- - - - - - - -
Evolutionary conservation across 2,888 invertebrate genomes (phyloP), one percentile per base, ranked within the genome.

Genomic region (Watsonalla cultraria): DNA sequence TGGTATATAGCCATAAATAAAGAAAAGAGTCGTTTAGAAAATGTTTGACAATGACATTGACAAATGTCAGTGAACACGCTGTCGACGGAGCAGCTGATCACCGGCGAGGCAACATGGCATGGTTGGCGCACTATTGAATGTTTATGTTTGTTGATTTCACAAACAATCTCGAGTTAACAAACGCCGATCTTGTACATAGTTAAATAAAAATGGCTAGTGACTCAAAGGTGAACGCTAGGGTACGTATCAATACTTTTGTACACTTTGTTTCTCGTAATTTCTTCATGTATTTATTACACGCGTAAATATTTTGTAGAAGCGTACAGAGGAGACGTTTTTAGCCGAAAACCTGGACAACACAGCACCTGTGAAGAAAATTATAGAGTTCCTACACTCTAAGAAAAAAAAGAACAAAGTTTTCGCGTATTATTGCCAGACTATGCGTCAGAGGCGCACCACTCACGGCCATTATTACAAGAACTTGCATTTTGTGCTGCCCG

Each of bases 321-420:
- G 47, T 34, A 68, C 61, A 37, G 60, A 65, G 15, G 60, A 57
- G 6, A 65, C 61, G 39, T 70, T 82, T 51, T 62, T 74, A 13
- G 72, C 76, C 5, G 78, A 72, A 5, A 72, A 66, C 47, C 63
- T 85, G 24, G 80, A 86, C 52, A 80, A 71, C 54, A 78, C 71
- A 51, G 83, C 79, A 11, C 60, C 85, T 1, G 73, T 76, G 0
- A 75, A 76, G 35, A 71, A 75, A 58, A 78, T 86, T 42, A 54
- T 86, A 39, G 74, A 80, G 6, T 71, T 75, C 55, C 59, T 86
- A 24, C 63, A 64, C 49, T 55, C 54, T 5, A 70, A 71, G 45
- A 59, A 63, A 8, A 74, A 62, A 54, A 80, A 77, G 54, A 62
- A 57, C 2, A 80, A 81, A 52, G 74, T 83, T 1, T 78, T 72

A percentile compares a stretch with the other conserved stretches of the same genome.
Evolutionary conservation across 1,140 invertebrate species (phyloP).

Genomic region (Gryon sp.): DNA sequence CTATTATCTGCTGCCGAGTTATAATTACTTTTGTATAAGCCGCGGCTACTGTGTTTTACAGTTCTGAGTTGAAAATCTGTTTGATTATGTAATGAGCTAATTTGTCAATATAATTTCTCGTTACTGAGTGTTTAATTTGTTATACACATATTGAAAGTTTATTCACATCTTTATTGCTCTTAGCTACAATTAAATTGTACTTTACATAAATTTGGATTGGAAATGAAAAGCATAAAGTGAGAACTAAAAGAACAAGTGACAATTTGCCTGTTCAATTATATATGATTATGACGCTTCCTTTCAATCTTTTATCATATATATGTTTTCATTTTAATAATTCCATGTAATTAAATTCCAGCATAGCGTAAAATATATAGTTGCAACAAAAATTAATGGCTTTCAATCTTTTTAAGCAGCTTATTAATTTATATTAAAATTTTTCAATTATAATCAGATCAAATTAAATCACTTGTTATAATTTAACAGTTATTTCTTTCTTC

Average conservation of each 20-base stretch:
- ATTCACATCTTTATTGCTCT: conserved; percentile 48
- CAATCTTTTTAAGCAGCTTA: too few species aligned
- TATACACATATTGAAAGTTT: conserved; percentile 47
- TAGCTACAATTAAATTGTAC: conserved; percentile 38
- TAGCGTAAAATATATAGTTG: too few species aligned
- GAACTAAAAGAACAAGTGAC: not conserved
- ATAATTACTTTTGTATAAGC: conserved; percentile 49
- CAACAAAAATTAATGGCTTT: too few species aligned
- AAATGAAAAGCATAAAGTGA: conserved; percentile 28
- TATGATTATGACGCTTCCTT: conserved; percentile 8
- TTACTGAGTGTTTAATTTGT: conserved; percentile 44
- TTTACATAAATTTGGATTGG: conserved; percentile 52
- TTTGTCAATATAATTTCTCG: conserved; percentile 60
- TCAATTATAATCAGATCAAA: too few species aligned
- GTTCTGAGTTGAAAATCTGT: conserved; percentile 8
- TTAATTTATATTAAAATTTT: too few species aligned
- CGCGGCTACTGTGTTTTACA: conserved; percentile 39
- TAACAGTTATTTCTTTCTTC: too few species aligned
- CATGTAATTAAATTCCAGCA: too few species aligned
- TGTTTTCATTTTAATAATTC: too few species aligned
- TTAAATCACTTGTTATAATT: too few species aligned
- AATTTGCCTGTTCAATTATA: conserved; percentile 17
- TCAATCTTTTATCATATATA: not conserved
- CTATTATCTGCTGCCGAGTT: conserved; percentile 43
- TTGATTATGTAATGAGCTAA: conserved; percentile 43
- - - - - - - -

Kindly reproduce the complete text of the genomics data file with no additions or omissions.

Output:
Evolutionary conservation across 2,888 invertebrate genomes (phyloP), one percentile per base, ranked within the genome.

Genomic region (Watsonalla cultraria): DNA sequence TGGTATATAGCCATAAATAAAGAAAAGAGTCGTTTAGAAAATGTTTGACAATGACATTGACAAATGTCAGTGAACACGCTGTCGACGGAGCAGCTGATCACCGGCGAGGCAACATGGCATGGTTGGCGCACTATTGAATGTTTATGTTTGTTGATTTCACAAACAATCTCGAGTTAACAAACGCCGATCTTGTACATAGTTAAATAAAAATGGCTAGTGACTCAAAGGTGAACGCTAGGGTACGTATCAATACTTTTGTACACTTTGTTTCTCGTAATTTCTTCATGTATTTATTACACGCGTAAATATTTTGTAGAAGCGTACAGAGGAGACGTTTTTAGCCGAAAACCTGGACAACACAGCACCTGTGAAGAAAATTATAGAGTTCCTACACTCTAAGAAAAAAAAGAACAAAGTTTTCGCGTATTATTGCCAGACTATGCGTCAGAGGCGCACCACTCACGGCCATTATTACAAGAACTTGCATTTTGTGCTGCCCG

Each of bases 321-420:
- G 47, T 34, A 68, C 61, A 37, G 60, A 65, G 15, G 60, A 57
- G 6, A 65, C 61, G 39, T 70, T 82, T 51, T 62, T 74, A 13
- G 72, C 76, C 5, G 78, A 72, A 5, A 72, A 66, C 47, C 63
- T 85, G 24, G 80, A 86, C 52, A 80, A 71, C 54, A 78, C 71
- A 51, G 83, C 79, A 11, C 60, C 85, T 1, G 73, T 76, G 0
- A 75, A 76, G 35, A 71, A 75, A 58, A 78, T 86, T 42, A 54
- T 86, A 39, G 74, A 80, G 6, T 71, T 75, C 55, C 59, T 86
- A 24, C 63, A 64, C 49, T 55, C 54, T 5, A 70, A 71, G 45
- A 59, A 63, A 8, A 74, A 62, A 54, A 80, A 77, G 54, A 62
- A 57, C 2, A 80, A 81, A 52, G 74, T 83, T 1, T 78, T 72

A percentile compares a stretch with the other conserved stretches of the same genome.
Evolutionary conservation across 1,140 invertebrate species (phyloP).

Genomic region (Gryon sp.): DNA sequence CTATTATCTGCTGCCGAGTTATAATTACTTTTGTATAAGCCGCGGCTACTGTGTTTTACAGTTCTGAGTTGAAAATCTGTTTGATTATGTAATGAGCTAATTTGTCAATATAATTTCTCGTTACTGAGTGTTTAATTTGTTATACACATATTGAAAGTTTATTCACATCTTTATTGCTCTTAGCTACAATTAAATTGTACTTTACATAAATTTGGATTGGAAATGAAAAGCATAAAGTGAGAACTAAAAGAACAAGTGACAATTTGCCTGTTCAATTATATATGATTATGACGCTTCCTTTCAATCTTTTATCATATATATGTTTTCATTTTAATAATTCCATGTAATTAAATTCCAGCATAGCGTAAAATATATAGTTGCAACAAAAATTAATGGCTTTCAATCTTTTTAAGCAGCTTATTAATTTATATTAAAATTTTTCAATTATAATCAGATCAAATTAAATCACTTGTTATAATTTAACAGTTATTTCTTTCTTC

Average conservation of each 20-base stretch:
- ATTCACATCTTTATTGCTCT: conserved; percentile 48
- CAATCTTTTTAAGCAGCTTA: too few species aligned
- TATACACATATTGAAAGTTT: conserved; percentile 47
- TAGCTACAATTAAATTGTAC: conserved; percentile 38
- TAGCGTAAAATATATAGTTG: too few species aligned
- GAACTAAAAGAACAAGTGAC: not conserved
- ATAATTACTTTTGTATAAGC: conserved; percentile 49
- CAACAAAAATTAATGGCTTT: too few species aligned
- AAATGAAAAGCATAAAGTGA: conserved; percentile 28
- TATGATTATGACGCTTCCTT: conserved; percentile 8
- TTACTGAGTGTTTAATTTGT: conserved; percentile 44
- TTTACATAAATTTGGATTGG: conserved; percentile 52
- TTTGTCAATATAATTTCTCG: conserved; percentile 60
- TCAATTATAATCAGATCAAA: too few species aligned
- GTTCTGAGTTGAAAATCTGT: conserved; percentile 8
- TTAATTTATATTAAAATTTT: too few species aligned
- CGCGGCTACTGTGTTTTACA: conserved; percentile 39
- TAACAGTTATTTCTTTCTTC: too few species aligned
- CATGTAATTAAATTCCAGCA: too few species aligned
- TGTTTTCATTTTAATAATTC: too few species aligned
- TTAAATCACTTGTTATAATT: too few species aligned
- AATTTGCCTGTTCAATTATA: conserved; percentile 17
- TCAATCTTTTATCATATATA: not conserved
- CTATTATCTGCTGCCGAGTT: conserved; percentile 43
- TTGATTATGTAATGAGCTAA: conserved; percentile 43